Márquez meets Buster Keaton in Speechless, at Improvaganza

DJ Mama Cutsworth, Daniel Orrantia, Felipe Ortiz in Speechless, Improvaganza 2017. Photo supplied by Rapid Fire Theatre.

By Liz Nicholls, 12thnight.ca

Even by the globe-trotting, frontier-busting standards of the  international improv comedy world, Speechless is an unlikely creation.

Two acrobatic circus-trained improvisers from Bogotá, Colombia and a female DJ from Winnipeg? Come on, the odds-against factor doesn’t even compute. And it’s especially appealing that Improvaganza, the Rapid Fire Theatre improv/sketch comedy festival where Speechless arrives June 20, is a homecoming: Improvaganza, after all, is where Speechless was born in 2013.

“I think of it as destiny!” declares Sarah Michaelson, aka Mama Cutsworth, a professional DJ who founded an academy for female DJs more than a dozen years ago. She laughs, but she’s not kidding, not really.

It’s not that improv is a huge departure for Michaelson, who’s friendly and far-from-speechless on the phone from the ‘Peg. The groundbreaking DJ, who’s “known for mixing genres and finding correlations,” as she says, loves a broad range of musical styles and eras, cutting-edge contemporary to vintage. And she’s improvised sound tracks for such Winnipeg improv stars as The Crumbs.

In 2012, Michaelson got invited to a German improv festival. And that’s where she caught sight of two South American improvisers with an unusual skill set. “Daniel (Orrantia) and Felipe (Ortiz) intrigued me!” she says, “not just because they had circus and clown background and training, but because the South American style is very different….”

As Michaelson explains,the disciples of North American improv gurus Keith Johnstone and Del Close have a certain attachment to ‘realism’ — they wear street clothes onto the stage, there’s a lot of talking.” The South American style, by contrast is “very physical, extremely theatrical, with a taste for the surreal.”

“In Brazil, for example, you see improv shows with extravagant lighting and costumes. In Colombia the literary genre of magic realism is a huge influence….” 

After that sighting of Ortiz and Orrantia, by the kind of coincidence Michaelson calls “happy accident” she found herself at Improvaganza, improvising music for Theatresports matches. And she got asked “could you do music for two Colombian guys?” Like all improvisers, Michaelson’s impulse was to say yes!.

“The Theatresports challenge was to do a scene about language….  We thought we’d do something without it. We did a little scene with no talking and it felt really special!”

It was, as she recalls, a scene about a small village in a jungle where the people had never seen seen a piano before. “Very beautiful, very poetic,” says Michaelson of the story. And it was told physically, with a musical soundscape instead of words. 

After that the three asked themselves “would it be crazy, too far-fetched, to do a long-form silent show?”  Speechless was born in those deliberations.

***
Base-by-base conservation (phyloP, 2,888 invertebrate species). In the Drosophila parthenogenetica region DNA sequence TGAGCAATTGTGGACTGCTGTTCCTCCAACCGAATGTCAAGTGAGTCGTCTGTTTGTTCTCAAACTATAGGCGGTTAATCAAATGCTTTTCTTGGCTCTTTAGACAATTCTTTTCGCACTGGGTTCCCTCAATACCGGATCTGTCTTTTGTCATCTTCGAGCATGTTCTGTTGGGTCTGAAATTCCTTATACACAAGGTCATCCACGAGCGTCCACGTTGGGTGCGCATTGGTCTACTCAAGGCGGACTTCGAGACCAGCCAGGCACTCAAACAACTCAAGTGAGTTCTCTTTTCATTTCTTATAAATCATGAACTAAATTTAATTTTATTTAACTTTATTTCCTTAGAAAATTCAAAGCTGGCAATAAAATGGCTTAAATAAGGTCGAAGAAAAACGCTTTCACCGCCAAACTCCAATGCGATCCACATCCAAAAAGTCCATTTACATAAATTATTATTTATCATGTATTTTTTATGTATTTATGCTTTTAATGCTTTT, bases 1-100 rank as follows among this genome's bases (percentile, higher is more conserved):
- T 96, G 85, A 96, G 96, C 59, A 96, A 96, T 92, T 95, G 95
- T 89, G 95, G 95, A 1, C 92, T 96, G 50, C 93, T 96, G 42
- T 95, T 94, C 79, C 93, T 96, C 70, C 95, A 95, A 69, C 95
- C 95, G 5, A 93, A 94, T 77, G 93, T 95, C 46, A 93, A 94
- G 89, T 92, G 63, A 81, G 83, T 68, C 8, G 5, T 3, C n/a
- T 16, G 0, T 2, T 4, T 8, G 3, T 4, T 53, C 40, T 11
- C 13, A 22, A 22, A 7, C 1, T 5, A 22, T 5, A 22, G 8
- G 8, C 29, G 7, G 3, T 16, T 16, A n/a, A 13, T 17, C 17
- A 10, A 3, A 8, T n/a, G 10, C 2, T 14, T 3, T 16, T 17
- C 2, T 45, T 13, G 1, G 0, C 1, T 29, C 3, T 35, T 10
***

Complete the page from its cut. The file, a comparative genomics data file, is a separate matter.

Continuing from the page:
Michaelson thinks Speechless has a very different feel from the raucous, crackling energy of most improv and its solicitation of cues from the audience.  “We connect with the audience, get them to tell us a story, then tell a personal story of our own…. We’re looking for more heart, more beauty, more vulnerability in the story.”

The trio often includes montages, landscapes, hallucinatory scenes. “We might use bits and piece of the audience member’s story, a phrase that sticks with us, or an image…. Sometimes there are fantastical dream sequences or memory flashbacks. We try to be extremely cinematic, all of us using our skills to create something special. Exciting, and scary!” In Amsterdam this past January, Michaelson reports, “a lot of the audience ended up crying.”

Wordlessness is a plus, she thinks. “Although the story is clear, there’s still room for interpretation. The audience can inject their own lives into our storytelling. We use no names in the show — that way you can think about your own grandparents maybe or….”

“It’s deeply fulfilling, it feels meaningful,” she says of Speechless. “Daniel and Felipe are “very patient performers; they take a long time to build a story. That way, the audience starts falling into the rhythm and breathing with us….”

“This isn’t snappy improv! We’re not going for shock value…. We get a lot of inspiration from films, novels, music,” says Michaelson. “I wanted to get inside Daniel and Felipe’s heads, to find what was engrained in their hearts…. I started digging into the novels of (Colombian magic realist) Gabriel Garcia Márquez.” 

“We’re apart for most of the year,” Michaelson says. Often when they meet it’s in a foreign city none of them calls home. They’ve played Mexico City; they’ve toured Europe and the Middle East. When the three land in Edmonton this week, one arrives from Finland, one from Bogotá, one from Winnipeg.

“I consider Daniel and Felipe very close friends, but it is a long-distance relationship,” Michaelson says. “ You know what they say, distance is like wind to a fire: it blows out the small flames but strengthens the big ones.”

Tickets for Speechless: rapidfiretheatre.com

  

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